4. If you feel the school has not adequately addressed the issues, file a written complaint with the district’s compliance officer, who is an administrator appointed by OSPI to over see discipline. Next up the chain of command would be the superintendent.
5. If you still feel that district has not adequately addressed the issues, you may file a complaint with a school board member. Most school boards do not permit discussion of individual discipline cases during public meetings.
6. If you still feel that your concerns have not been addressed, you may contact your Educational Service District Superintendent. Kitsap County is served by Olympic Educational Service District 114, (360) 479-0993.
7. For further help and guidance, contact one of the agencies listed below.

Washington State Human Rights Commission
Addresses bullying based on race, color, creed, national origin, sex, sexual orientation, perceived sexual orientation, gender expression, sensory, mental, or physical disability). The Human Rights Commission has staff throughout the state who able to meet with you and investigate the bullying complaint.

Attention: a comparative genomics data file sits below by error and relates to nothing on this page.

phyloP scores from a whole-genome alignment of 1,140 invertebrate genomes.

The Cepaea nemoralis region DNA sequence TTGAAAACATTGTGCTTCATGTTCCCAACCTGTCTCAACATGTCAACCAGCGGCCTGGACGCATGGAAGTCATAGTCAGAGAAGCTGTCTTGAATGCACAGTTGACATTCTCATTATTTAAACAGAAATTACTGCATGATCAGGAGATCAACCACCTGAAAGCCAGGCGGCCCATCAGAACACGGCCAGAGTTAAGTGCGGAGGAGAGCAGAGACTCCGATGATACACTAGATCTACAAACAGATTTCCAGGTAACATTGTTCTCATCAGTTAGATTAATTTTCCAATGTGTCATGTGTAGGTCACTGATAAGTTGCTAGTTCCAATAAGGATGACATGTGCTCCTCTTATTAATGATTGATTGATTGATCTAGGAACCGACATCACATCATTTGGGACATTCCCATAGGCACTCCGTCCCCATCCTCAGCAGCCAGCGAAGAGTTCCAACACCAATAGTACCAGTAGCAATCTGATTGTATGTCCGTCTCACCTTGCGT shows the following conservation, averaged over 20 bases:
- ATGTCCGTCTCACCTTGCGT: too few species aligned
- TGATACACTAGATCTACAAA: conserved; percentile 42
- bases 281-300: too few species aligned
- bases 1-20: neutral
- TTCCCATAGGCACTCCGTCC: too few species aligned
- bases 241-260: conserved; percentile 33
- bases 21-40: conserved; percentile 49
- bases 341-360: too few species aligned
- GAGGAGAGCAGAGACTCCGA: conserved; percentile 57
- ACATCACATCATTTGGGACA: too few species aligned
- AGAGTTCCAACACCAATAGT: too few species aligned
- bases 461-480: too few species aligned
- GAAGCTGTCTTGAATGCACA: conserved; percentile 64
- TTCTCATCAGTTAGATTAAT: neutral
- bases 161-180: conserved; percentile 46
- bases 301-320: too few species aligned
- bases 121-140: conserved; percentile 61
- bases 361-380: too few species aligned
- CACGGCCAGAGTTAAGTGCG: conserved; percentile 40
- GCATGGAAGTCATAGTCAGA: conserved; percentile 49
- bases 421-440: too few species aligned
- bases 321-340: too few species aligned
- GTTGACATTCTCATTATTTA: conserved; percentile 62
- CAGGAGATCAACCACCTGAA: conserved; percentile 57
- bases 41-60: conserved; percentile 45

Washington State Office of the Education Ombudsman
Helps with parent-school conflicts with regionally sited investigators: (866) 297-2597.

U.S. Department of Education, Office of Civil Rights
Addresses complaints based on race, color, national origin, sex, disability and age and has a regional office in Seattle: (206) 607-1600.

The Safe Schools Coalition
Addresses homophobia and harassment in school based on real or perceived sexual orientation: (877) 723-3723.

Washington State Parent-Teacher Association (PTA)
Has regional offices, and the national PTA provides guidance on bullying.

Community Relations Service
An arm of the U.S. Department of Justice, provides conciliation services to help prevent and resolve racial and ethnic conflict. Contact Sandra Blair, Conciliation Specialist, Northwest Regional Office: (206) 220-6704.

Source: Office of the Superintendent of Public Instruction, Safety Center, http://www.k12.wa.us/SafetyCenter/BullyingHarassment/FactSheet.aspx

More resources for parents
Committee for Children, parents guide to support children in reporting bullying
http://cfchildren.org/bullying-prevention/related-articles/role-play-how-to-report-bullying